Klinger: Well, we’ve been told that Sgt. Pepper’s Lonely Hearts Club Band is the most important album ever and that it’s over-primped, over-cooked, and over-rated. It’s an insubstantial tea-and-crumpets trifle that changed the face of rock forever.
Here’s an illustrative example: In 1974, the UK magazine NME ranked Sgt. Pepper at number one on its Greatest Albums of All-Time. When they published a similar poll in 1985, the album didn’t make the Top 100. Such is the duality of Sgt. Pepper.
Mendelsohn: I understand the duality. Sometimes I would listen to Sgt. Pepper and be blown away, other times it would be a bit of a ho-hum affair. Listening to it again for this project, I’m slightly underwhelmed (on the upside, I’m listening to the remastered mono version of the album and it sounds completely different than I remember). But where did all the rock go?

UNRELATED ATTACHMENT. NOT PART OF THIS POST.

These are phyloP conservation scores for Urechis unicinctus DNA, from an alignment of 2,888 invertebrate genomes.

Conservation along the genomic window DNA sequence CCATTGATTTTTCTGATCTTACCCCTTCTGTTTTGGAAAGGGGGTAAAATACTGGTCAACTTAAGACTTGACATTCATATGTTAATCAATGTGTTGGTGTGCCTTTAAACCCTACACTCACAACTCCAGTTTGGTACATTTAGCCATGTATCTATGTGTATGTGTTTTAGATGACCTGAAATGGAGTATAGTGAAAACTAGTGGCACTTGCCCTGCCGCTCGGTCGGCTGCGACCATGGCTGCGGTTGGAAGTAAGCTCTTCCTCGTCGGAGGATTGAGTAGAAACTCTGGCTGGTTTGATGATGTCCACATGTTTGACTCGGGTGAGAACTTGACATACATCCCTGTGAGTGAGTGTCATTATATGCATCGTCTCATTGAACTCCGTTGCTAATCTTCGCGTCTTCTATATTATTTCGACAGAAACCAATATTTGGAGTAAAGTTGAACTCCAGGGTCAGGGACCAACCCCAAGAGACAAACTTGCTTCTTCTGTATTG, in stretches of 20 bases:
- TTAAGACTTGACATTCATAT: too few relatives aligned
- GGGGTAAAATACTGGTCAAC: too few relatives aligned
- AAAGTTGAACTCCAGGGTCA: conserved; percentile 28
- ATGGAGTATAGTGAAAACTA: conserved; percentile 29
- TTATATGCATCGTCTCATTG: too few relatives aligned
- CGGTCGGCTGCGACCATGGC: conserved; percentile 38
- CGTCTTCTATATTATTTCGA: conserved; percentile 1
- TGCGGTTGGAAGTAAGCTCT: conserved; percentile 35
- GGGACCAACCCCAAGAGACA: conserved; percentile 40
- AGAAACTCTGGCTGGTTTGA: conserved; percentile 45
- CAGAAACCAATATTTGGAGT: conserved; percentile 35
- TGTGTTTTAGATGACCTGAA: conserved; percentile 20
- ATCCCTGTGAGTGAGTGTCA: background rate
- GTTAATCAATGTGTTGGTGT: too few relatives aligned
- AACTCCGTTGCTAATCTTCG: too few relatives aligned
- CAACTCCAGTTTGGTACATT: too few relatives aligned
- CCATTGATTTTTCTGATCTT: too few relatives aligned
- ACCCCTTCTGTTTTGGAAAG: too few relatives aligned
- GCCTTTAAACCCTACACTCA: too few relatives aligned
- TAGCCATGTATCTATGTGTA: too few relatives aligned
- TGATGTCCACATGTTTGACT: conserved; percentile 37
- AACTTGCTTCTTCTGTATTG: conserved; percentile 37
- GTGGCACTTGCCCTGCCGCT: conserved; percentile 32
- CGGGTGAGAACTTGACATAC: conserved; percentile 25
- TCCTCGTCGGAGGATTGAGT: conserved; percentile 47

Klinger: I picked up the stereo remaster a while back, so I did recently experience a Pepper epiphany. It is one album, though, that I’ve so fully internalized that it took something as dramatic as the remastering to kick me out of my comfort zone.
But you can’t find the rock? This is a statement that I find to be a bafflement.